TAMPA, Fla.(WFLA)— The group trying to get recreational marijuana on the 2024 ballot says they’ve got the number they need, but there are still big hurdles to make it happen.
The Smart & Safe campaign is blazing the trail for recreational weed use in Florida. The group has secured and verified over 1 million signatures to legalize the adult use of recreational marijuana.
That’s enough to get on the 2024 ballot, but the group has to get approval from the Florida supreme court first.
“I think it’s going to be a tough fight, and I think it could go either way,” constitutional attorney Will Cooper said. “The key is the Supreme Court in Florida. They have a history of being very aggressive and striking down these initiatives relating to marijuana use in Florida.”
Florida Attorney General Ashley Moody already announced intentions to fight the proposed constitutional amendment.
In a statement, Moody’s communications director Kylie Mason said it’s essential Floridians know what they’re voting for.
”When voters decide whether to amend the Florida Constitution, it is essential that they know what they are voting for. It is the duty of our office to address the validity of an initiative petition before it appears on a ballot. It is incumbent upon us to inform the Court when a ballot summary misleads voters about the effects of the proposed constitutional change,” Mason said.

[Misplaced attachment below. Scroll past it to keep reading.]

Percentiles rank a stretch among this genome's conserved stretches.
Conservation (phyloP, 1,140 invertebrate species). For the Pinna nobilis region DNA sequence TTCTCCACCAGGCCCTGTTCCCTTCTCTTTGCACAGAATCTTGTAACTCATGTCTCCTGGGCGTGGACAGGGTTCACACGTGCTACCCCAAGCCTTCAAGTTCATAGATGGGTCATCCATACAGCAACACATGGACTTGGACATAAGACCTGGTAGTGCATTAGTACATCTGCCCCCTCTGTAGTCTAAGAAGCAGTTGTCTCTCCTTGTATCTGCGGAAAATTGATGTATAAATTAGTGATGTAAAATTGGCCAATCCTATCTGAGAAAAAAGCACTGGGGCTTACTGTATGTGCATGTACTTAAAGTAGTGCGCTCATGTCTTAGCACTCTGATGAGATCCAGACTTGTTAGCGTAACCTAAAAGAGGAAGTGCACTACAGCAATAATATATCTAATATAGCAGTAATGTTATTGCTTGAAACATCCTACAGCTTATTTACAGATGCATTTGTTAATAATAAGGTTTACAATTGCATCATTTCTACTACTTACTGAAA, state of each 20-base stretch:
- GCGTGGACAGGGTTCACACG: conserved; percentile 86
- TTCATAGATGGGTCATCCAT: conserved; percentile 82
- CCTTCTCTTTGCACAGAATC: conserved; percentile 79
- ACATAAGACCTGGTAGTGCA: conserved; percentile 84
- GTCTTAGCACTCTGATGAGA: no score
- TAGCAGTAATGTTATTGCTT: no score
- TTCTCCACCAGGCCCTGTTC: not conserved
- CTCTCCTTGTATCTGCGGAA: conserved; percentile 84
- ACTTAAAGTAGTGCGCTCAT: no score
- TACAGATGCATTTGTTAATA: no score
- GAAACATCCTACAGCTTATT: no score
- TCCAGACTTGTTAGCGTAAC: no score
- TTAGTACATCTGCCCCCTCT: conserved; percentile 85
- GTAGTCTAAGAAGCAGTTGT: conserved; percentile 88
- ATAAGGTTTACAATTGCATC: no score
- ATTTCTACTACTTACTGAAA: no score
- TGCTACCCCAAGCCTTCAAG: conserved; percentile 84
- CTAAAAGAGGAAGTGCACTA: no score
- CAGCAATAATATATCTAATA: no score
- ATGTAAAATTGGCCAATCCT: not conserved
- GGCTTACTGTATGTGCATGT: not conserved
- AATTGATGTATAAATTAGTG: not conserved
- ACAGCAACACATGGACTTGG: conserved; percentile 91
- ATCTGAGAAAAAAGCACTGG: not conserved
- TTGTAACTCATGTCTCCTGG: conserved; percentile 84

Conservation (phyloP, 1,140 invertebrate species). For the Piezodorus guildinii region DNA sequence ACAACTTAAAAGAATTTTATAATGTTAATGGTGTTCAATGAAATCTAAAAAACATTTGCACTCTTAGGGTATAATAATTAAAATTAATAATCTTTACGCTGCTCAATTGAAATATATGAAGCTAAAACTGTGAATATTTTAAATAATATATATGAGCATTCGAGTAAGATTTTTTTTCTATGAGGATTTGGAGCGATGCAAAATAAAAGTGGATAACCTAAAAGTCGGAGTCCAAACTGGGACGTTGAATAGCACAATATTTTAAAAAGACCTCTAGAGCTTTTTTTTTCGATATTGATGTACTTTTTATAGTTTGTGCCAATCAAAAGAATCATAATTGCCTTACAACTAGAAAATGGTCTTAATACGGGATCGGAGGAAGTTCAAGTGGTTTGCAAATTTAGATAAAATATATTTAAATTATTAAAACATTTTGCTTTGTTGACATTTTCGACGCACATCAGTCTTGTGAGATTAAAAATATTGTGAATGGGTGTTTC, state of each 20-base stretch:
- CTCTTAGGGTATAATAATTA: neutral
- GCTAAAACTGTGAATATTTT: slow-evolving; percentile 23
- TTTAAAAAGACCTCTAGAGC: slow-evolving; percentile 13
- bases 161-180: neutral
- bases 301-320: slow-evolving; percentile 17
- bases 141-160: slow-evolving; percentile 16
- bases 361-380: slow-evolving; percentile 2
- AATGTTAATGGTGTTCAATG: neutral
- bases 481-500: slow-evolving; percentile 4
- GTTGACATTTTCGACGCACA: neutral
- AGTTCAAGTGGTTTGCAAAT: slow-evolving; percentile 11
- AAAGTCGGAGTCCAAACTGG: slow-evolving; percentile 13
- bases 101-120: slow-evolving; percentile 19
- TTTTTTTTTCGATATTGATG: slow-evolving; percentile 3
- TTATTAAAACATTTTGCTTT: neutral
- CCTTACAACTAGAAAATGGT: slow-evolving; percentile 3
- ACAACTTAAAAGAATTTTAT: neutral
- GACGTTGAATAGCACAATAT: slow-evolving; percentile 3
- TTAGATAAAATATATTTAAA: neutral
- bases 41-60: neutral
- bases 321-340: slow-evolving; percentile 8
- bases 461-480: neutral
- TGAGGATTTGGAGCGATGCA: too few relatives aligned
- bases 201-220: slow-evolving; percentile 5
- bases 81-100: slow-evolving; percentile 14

Smart & Safe officials pushed back with a statement of their own.
“With all due respect to the Attorney General, we disagree with her analysis. We believe the language as written clearly complies with the requirements of the Constitution. We look forward to bringing this matter to the Florida Supreme Court and are confident that the Court will conclude that there is no lawful basis to set aside the ballot initiative. This important issue should be entrusted to the citizens of Florida—over a million of whom have already signed the Smart & Safe Florida petition saying they support it—to decide for themselves through democratic choice,” said the Smart & Safe campaign’s spokesman, Steven Vancore. “If the Court decides it fails to meet any of the standards (single subject, clarity, statement of chief purpose, etc.) then there is no follow-up. It is done. Anyone wanting to bring adult use to Florida would have to start all over again.”
If the Florida Supreme Court does not rule by April 1, 2024 then the constitutional amendment will go on the ballot. However, in the past few years, they have ruled some time in either February or March on similar matters.
If it clears this hurdle in the Supreme Court, the use of recreational marijuana will be up to Florida voters who would need to approve the measure by over 60%.